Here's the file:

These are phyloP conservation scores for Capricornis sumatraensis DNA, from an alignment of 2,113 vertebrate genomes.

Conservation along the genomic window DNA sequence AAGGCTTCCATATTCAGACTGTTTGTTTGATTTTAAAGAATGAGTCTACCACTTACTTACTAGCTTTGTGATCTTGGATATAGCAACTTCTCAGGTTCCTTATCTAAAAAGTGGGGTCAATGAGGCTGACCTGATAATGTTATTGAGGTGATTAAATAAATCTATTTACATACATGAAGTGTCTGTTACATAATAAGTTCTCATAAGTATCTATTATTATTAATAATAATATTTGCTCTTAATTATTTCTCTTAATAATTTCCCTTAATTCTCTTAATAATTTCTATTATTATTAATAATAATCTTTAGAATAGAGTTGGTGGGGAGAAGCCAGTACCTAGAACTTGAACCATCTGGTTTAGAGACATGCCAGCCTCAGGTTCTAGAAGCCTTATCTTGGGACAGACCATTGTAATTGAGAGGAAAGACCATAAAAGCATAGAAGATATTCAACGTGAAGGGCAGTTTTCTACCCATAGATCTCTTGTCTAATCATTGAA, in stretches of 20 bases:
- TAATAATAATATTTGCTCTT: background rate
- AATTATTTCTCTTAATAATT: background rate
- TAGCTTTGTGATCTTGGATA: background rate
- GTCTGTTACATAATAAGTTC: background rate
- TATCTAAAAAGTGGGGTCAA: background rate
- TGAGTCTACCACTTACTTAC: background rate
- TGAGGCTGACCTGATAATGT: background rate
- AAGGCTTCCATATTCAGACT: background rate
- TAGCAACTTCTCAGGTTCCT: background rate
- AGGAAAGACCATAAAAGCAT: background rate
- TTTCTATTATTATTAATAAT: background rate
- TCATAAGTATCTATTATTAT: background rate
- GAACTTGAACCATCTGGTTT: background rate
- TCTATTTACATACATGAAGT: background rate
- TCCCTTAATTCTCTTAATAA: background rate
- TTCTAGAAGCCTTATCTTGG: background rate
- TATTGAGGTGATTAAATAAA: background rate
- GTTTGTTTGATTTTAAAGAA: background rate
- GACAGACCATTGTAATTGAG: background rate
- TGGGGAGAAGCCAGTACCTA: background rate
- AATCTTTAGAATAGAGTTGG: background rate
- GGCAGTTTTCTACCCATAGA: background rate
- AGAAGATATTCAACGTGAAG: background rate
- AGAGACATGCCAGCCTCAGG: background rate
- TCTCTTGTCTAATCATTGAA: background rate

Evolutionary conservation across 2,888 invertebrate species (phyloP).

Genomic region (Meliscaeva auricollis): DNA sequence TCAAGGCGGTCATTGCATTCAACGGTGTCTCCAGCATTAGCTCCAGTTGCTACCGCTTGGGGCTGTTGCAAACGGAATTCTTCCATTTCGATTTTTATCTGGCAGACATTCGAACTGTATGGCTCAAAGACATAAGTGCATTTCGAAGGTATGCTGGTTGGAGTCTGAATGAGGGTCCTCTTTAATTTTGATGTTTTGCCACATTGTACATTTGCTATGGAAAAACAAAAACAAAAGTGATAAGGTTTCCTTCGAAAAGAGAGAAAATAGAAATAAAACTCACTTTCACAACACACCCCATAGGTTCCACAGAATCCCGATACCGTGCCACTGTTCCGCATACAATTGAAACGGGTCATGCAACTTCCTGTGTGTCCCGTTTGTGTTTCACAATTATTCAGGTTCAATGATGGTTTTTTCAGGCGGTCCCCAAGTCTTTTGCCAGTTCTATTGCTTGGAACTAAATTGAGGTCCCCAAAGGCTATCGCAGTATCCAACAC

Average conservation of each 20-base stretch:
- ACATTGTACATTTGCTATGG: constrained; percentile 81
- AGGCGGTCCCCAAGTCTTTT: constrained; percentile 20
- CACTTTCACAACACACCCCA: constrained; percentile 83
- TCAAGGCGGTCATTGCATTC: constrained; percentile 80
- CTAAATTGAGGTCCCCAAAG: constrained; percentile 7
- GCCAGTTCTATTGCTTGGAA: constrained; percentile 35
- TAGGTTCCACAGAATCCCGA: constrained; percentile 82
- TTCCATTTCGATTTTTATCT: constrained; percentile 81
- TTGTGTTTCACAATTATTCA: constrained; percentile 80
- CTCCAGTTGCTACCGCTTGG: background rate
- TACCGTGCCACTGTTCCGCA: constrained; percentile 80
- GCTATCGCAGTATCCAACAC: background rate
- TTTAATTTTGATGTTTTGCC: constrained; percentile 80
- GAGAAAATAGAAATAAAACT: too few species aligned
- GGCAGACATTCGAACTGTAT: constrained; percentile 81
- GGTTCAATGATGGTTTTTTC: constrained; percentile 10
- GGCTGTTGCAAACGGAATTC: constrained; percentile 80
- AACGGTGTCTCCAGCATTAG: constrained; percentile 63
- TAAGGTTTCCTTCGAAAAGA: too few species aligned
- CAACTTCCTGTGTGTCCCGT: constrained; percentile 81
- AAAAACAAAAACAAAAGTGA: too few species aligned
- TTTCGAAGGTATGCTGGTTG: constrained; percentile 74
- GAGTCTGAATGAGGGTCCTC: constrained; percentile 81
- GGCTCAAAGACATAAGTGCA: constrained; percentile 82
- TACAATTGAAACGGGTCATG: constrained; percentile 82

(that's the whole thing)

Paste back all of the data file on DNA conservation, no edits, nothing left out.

These are phyloP conservation scores for Capricornis sumatraensis DNA, from an alignment of 2,113 vertebrate genomes.

Conservation along the genomic window DNA sequence AAGGCTTCCATATTCAGACTGTTTGTTTGATTTTAAAGAATGAGTCTACCACTTACTTACTAGCTTTGTGATCTTGGATATAGCAACTTCTCAGGTTCCTTATCTAAAAAGTGGGGTCAATGAGGCTGACCTGATAATGTTATTGAGGTGATTAAATAAATCTATTTACATACATGAAGTGTCTGTTACATAATAAGTTCTCATAAGTATCTATTATTATTAATAATAATATTTGCTCTTAATTATTTCTCTTAATAATTTCCCTTAATTCTCTTAATAATTTCTATTATTATTAATAATAATCTTTAGAATAGAGTTGGTGGGGAGAAGCCAGTACCTAGAACTTGAACCATCTGGTTTAGAGACATGCCAGCCTCAGGTTCTAGAAGCCTTATCTTGGGACAGACCATTGTAATTGAGAGGAAAGACCATAAAAGCATAGAAGATATTCAACGTGAAGGGCAGTTTTCTACCCATAGATCTCTTGTCTAATCATTGAA, in stretches of 20 bases:
- TAATAATAATATTTGCTCTT: background rate
- AATTATTTCTCTTAATAATT: background rate
- TAGCTTTGTGATCTTGGATA: background rate
- GTCTGTTACATAATAAGTTC: background rate
- TATCTAAAAAGTGGGGTCAA: background rate
- TGAGTCTACCACTTACTTAC: background rate
- TGAGGCTGACCTGATAATGT: background rate
- AAGGCTTCCATATTCAGACT: background rate
- TAGCAACTTCTCAGGTTCCT: background rate
- AGGAAAGACCATAAAAGCAT: background rate
- TTTCTATTATTATTAATAAT: background rate
- TCATAAGTATCTATTATTAT: background rate
- GAACTTGAACCATCTGGTTT: background rate
- TCTATTTACATACATGAAGT: background rate
- TCCCTTAATTCTCTTAATAA: background rate
- TTCTAGAAGCCTTATCTTGG: background rate
- TATTGAGGTGATTAAATAAA: background rate
- GTTTGTTTGATTTTAAAGAA: background rate
- GACAGACCATTGTAATTGAG: background rate
- TGGGGAGAAGCCAGTACCTA: background rate
- AATCTTTAGAATAGAGTTGG: background rate
- GGCAGTTTTCTACCCATAGA: background rate
- AGAAGATATTCAACGTGAAG: background rate
- AGAGACATGCCAGCCTCAGG: background rate
- TCTCTTGTCTAATCATTGAA: background rate

Evolutionary conservation across 2,888 invertebrate species (phyloP).

Genomic region (Meliscaeva auricollis): DNA sequence TCAAGGCGGTCATTGCATTCAACGGTGTCTCCAGCATTAGCTCCAGTTGCTACCGCTTGGGGCTGTTGCAAACGGAATTCTTCCATTTCGATTTTTATCTGGCAGACATTCGAACTGTATGGCTCAAAGACATAAGTGCATTTCGAAGGTATGCTGGTTGGAGTCTGAATGAGGGTCCTCTTTAATTTTGATGTTTTGCCACATTGTACATTTGCTATGGAAAAACAAAAACAAAAGTGATAAGGTTTCCTTCGAAAAGAGAGAAAATAGAAATAAAACTCACTTTCACAACACACCCCATAGGTTCCACAGAATCCCGATACCGTGCCACTGTTCCGCATACAATTGAAACGGGTCATGCAACTTCCTGTGTGTCCCGTTTGTGTTTCACAATTATTCAGGTTCAATGATGGTTTTTTCAGGCGGTCCCCAAGTCTTTTGCCAGTTCTATTGCTTGGAACTAAATTGAGGTCCCCAAAGGCTATCGCAGTATCCAACAC

Average conservation of each 20-base stretch:
- ACATTGTACATTTGCTATGG: constrained; percentile 81
- AGGCGGTCCCCAAGTCTTTT: constrained; percentile 20
- CACTTTCACAACACACCCCA: constrained; percentile 83
- TCAAGGCGGTCATTGCATTC: constrained; percentile 80
- CTAAATTGAGGTCCCCAAAG: constrained; percentile 7
- GCCAGTTCTATTGCTTGGAA: constrained; percentile 35
- TAGGTTCCACAGAATCCCGA: constrained; percentile 82
- TTCCATTTCGATTTTTATCT: constrained; percentile 81
- TTGTGTTTCACAATTATTCA: constrained; percentile 80
- CTCCAGTTGCTACCGCTTGG: background rate
- TACCGTGCCACTGTTCCGCA: constrained; percentile 80
- GCTATCGCAGTATCCAACAC: background rate
- TTTAATTTTGATGTTTTGCC: constrained; percentile 80
- GAGAAAATAGAAATAAAACT: too few species aligned
- GGCAGACATTCGAACTGTAT: constrained; percentile 81
- GGTTCAATGATGGTTTTTTC: constrained; percentile 10
- GGCTGTTGCAAACGGAATTC: constrained; percentile 80
- AACGGTGTCTCCAGCATTAG: constrained; percentile 63
- TAAGGTTTCCTTCGAAAAGA: too few species aligned
- CAACTTCCTGTGTGTCCCGT: constrained; percentile 81
- AAAAACAAAAACAAAAGTGA: too few species aligned
- TTTCGAAGGTATGCTGGTTG: constrained; percentile 74
- GAGTCTGAATGAGGGTCCTC: constrained; percentile 81
- GGCTCAAAGACATAAGTGCA: constrained; percentile 82
- TACAATTGAAACGGGTCATG: constrained; percentile 82